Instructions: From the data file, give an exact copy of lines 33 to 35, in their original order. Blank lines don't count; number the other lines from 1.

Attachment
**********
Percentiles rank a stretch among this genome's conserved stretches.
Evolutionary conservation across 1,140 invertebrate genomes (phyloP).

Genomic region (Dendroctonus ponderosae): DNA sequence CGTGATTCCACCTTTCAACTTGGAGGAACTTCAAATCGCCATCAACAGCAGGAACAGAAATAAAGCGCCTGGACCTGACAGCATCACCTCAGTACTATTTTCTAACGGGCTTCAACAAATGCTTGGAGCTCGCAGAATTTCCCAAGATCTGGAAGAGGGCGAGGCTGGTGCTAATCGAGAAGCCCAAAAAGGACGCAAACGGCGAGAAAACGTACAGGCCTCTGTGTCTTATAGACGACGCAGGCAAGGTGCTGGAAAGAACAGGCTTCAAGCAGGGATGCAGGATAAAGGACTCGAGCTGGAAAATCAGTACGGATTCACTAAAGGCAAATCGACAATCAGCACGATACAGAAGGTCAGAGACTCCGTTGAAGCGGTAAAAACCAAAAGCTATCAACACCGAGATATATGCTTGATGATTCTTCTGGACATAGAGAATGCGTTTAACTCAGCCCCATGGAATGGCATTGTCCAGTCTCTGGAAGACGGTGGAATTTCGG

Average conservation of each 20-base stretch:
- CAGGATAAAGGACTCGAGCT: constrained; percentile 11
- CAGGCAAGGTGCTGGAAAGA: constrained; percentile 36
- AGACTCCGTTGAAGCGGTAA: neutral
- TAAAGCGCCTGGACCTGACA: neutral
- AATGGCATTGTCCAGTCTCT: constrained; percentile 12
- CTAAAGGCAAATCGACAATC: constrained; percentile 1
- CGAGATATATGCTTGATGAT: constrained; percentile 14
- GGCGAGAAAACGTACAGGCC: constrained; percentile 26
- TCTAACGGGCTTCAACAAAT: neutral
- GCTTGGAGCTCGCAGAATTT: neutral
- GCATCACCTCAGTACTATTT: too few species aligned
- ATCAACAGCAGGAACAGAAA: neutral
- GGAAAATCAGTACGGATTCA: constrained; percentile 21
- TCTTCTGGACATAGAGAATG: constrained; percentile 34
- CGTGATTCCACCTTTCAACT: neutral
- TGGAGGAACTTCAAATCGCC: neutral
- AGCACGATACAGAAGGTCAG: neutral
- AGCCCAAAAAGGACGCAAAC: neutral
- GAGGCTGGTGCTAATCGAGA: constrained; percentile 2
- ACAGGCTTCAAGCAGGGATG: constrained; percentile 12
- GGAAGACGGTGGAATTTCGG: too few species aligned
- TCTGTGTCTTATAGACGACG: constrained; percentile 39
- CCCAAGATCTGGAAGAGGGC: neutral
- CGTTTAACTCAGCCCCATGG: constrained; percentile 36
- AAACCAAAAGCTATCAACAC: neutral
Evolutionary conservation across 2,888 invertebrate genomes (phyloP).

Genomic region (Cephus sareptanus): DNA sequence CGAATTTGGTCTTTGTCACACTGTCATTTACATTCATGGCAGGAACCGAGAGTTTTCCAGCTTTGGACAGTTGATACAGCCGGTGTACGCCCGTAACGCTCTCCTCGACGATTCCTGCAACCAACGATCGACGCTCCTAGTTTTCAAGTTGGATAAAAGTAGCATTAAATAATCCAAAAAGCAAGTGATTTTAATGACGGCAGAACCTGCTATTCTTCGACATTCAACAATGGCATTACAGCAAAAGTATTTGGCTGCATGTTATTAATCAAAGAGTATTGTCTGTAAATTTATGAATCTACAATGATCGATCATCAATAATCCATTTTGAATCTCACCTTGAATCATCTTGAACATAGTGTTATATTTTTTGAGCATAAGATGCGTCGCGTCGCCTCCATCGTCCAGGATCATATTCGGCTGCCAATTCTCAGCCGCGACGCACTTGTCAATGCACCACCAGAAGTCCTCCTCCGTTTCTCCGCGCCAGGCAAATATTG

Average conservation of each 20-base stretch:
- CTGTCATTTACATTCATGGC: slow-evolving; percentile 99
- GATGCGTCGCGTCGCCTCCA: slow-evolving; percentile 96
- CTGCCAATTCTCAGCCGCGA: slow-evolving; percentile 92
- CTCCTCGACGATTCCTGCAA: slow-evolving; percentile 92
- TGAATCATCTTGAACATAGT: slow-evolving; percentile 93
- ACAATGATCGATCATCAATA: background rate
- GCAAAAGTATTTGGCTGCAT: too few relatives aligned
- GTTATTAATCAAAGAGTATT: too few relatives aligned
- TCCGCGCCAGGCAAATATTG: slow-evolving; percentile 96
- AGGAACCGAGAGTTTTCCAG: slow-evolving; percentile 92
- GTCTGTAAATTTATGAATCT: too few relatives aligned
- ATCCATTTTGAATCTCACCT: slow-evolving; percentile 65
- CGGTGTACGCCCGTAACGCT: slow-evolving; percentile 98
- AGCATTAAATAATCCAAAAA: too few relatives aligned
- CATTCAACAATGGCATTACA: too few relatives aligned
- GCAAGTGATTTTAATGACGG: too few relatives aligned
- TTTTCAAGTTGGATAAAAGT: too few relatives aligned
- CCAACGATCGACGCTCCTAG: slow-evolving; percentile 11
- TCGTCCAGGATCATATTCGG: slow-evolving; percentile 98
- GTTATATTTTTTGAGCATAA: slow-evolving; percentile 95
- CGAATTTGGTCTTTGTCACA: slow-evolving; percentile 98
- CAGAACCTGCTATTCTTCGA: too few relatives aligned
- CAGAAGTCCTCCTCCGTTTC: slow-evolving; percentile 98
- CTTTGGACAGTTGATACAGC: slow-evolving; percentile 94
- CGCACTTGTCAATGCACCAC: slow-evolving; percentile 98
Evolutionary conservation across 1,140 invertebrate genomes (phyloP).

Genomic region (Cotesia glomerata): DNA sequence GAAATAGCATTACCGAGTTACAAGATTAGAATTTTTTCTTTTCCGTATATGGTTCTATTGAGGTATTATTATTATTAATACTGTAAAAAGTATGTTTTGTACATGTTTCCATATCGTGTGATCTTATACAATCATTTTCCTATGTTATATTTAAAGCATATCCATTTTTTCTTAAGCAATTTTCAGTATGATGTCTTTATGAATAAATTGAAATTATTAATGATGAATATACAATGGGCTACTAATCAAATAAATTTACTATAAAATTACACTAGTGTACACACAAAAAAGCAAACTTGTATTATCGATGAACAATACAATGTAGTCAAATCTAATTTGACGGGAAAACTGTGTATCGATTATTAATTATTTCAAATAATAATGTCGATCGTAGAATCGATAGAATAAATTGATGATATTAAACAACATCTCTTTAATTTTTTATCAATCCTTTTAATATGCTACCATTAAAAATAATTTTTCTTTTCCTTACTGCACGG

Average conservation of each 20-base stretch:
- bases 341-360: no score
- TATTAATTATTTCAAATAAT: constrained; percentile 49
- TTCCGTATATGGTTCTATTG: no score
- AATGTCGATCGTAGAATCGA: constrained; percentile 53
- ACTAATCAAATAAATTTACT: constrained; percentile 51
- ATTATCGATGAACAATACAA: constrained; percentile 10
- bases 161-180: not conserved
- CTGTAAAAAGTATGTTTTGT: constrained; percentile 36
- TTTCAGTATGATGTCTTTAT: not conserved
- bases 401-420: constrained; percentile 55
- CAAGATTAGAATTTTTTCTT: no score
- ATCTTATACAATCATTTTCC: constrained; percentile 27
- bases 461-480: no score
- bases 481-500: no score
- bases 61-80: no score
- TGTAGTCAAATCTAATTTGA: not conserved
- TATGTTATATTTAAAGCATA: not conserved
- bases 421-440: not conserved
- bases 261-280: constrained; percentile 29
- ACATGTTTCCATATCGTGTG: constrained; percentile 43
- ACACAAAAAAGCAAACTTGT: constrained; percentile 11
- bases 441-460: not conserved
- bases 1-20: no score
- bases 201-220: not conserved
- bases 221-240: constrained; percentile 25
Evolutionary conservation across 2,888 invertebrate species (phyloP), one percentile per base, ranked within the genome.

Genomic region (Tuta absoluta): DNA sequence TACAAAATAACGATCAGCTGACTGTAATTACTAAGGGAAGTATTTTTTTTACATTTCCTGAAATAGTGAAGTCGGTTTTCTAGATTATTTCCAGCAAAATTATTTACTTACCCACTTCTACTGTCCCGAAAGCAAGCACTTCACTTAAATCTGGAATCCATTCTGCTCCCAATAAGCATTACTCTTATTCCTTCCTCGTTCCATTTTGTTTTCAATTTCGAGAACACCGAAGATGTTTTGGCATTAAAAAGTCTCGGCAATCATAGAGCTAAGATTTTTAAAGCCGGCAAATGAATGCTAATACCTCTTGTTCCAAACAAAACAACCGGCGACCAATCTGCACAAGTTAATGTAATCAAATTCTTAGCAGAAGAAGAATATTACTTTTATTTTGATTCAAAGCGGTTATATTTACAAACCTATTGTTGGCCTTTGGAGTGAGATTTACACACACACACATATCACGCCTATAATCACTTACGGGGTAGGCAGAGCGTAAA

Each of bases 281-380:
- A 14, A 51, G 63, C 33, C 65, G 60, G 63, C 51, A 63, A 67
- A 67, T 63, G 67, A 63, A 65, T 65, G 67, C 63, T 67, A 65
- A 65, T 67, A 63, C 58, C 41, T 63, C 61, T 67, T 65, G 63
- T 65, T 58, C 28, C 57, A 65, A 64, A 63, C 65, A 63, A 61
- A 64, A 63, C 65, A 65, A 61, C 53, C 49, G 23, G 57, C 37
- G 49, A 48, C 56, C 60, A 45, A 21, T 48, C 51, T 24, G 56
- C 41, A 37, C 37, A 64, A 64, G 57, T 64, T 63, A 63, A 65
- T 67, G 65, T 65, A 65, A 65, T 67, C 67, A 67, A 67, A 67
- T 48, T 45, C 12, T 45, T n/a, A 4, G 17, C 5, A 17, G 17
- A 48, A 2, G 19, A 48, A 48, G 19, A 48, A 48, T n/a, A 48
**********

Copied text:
- CTGTCATTTACATTCATGGC: slow-evolving; percentile 99
- GATGCGTCGCGTCGCCTCCA: slow-evolving; percentile 96
- CTGCCAATTCTCAGCCGCGA: slow-evolving; percentile 92